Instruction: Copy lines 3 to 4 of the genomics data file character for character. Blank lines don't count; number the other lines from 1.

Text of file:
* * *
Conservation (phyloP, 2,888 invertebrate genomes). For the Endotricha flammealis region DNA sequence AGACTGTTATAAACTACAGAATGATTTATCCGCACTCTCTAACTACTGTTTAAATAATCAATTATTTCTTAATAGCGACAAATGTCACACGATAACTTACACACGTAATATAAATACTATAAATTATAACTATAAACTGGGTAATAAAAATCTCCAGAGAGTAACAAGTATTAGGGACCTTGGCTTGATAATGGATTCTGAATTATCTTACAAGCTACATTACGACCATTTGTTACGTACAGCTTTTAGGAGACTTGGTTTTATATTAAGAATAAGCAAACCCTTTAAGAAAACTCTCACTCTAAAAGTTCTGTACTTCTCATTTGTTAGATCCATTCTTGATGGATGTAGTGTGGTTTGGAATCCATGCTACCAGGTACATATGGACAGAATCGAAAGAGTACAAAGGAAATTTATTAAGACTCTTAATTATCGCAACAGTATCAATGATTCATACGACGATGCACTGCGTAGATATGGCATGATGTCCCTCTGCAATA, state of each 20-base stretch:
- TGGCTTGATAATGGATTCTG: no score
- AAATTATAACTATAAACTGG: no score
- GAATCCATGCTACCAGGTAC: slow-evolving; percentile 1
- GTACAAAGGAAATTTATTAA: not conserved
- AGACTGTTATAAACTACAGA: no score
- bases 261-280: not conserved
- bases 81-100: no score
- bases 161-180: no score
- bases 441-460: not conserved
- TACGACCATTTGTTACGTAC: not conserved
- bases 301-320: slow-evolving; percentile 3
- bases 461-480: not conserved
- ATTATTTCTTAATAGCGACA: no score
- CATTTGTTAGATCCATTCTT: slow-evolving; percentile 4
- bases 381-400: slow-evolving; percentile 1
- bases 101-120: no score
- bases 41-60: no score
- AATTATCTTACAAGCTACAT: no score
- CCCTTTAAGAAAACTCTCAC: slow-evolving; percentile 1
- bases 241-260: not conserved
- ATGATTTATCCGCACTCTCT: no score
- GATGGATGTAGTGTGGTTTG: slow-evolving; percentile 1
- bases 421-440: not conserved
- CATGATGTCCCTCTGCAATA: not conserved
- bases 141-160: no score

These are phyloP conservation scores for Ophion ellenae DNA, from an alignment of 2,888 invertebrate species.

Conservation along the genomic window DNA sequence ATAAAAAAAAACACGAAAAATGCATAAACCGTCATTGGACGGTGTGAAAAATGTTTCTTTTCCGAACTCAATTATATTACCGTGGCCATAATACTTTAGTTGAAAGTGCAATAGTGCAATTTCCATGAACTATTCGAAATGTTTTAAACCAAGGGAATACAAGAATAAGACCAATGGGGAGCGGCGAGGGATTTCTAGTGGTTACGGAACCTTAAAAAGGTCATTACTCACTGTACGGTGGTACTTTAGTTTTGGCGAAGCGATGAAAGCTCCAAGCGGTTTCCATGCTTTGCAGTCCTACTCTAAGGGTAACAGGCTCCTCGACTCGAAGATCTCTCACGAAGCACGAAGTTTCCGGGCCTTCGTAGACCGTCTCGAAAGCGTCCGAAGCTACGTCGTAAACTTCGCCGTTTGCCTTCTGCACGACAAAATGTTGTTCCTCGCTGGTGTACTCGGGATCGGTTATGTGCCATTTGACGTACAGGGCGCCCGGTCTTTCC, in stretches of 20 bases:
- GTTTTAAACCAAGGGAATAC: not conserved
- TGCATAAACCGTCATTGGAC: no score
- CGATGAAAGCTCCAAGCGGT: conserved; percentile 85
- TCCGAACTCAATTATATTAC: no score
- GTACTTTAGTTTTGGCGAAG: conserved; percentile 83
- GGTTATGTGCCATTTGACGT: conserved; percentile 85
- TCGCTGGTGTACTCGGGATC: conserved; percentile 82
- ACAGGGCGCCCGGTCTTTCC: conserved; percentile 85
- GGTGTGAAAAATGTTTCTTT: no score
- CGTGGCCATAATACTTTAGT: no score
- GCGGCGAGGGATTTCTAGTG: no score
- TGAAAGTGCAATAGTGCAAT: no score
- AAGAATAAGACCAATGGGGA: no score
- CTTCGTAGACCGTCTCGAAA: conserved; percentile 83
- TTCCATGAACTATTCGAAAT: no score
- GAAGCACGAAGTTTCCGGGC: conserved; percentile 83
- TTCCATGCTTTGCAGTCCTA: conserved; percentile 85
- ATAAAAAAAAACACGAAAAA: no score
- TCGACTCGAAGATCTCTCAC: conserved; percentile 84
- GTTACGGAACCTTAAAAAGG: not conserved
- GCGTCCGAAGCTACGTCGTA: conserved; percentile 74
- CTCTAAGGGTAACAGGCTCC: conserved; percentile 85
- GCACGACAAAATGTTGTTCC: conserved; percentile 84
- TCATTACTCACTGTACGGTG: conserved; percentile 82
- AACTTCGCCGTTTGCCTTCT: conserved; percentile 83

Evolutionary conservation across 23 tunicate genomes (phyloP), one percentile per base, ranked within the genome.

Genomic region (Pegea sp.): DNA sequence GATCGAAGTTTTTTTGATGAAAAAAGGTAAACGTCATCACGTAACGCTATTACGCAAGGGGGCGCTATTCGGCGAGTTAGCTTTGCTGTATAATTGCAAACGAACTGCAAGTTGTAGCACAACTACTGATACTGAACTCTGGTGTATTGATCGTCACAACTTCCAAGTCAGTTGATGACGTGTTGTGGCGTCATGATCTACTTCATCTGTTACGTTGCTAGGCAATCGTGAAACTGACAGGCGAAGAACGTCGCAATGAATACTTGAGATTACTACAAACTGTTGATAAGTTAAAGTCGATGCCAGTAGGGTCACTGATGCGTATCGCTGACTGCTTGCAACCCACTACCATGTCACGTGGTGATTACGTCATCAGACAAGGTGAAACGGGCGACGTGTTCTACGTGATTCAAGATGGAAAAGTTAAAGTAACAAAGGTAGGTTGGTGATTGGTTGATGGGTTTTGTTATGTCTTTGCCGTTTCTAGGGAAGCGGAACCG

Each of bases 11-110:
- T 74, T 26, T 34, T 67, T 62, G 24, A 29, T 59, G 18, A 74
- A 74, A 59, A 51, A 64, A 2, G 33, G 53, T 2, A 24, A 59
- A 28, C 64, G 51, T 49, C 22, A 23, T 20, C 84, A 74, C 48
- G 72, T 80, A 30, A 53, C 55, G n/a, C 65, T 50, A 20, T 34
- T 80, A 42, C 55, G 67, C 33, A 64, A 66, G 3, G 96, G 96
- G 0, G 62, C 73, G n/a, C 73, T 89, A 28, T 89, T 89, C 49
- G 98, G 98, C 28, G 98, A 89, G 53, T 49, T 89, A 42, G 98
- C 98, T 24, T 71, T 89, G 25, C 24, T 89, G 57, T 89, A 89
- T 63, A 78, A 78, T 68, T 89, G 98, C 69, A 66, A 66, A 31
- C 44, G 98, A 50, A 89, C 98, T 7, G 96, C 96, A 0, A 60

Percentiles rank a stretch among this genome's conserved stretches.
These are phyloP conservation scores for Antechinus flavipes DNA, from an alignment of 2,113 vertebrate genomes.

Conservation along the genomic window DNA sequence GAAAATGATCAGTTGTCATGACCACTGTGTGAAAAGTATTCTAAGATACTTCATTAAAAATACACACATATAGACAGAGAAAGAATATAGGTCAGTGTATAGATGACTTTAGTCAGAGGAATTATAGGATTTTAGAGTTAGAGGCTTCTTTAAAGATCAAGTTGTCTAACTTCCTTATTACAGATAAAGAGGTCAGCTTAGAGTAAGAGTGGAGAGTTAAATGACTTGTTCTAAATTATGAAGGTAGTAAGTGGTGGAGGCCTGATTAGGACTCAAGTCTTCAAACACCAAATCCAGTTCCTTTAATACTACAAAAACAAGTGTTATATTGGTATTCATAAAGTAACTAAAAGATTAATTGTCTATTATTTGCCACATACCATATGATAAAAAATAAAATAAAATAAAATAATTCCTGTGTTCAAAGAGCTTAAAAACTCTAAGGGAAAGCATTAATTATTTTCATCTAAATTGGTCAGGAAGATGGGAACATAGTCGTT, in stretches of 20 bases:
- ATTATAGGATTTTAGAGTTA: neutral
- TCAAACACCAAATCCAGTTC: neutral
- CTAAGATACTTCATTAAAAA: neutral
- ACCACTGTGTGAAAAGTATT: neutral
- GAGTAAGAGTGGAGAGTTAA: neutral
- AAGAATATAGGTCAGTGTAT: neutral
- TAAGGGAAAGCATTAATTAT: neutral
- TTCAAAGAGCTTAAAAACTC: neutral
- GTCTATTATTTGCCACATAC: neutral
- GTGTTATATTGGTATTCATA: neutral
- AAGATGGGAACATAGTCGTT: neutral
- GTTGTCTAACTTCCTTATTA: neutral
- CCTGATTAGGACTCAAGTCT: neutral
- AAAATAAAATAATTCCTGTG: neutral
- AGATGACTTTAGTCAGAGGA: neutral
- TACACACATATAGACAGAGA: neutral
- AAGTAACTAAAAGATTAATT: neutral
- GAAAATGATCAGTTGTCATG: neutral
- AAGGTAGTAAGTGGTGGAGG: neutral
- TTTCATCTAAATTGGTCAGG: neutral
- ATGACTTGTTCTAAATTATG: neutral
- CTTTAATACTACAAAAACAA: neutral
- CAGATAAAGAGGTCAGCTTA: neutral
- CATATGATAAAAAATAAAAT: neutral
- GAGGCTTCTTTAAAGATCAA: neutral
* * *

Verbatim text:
- AAATTATAACTATAAACTGG: no score
- GAATCCATGCTACCAGGTAC: slow-evolving; percentile 1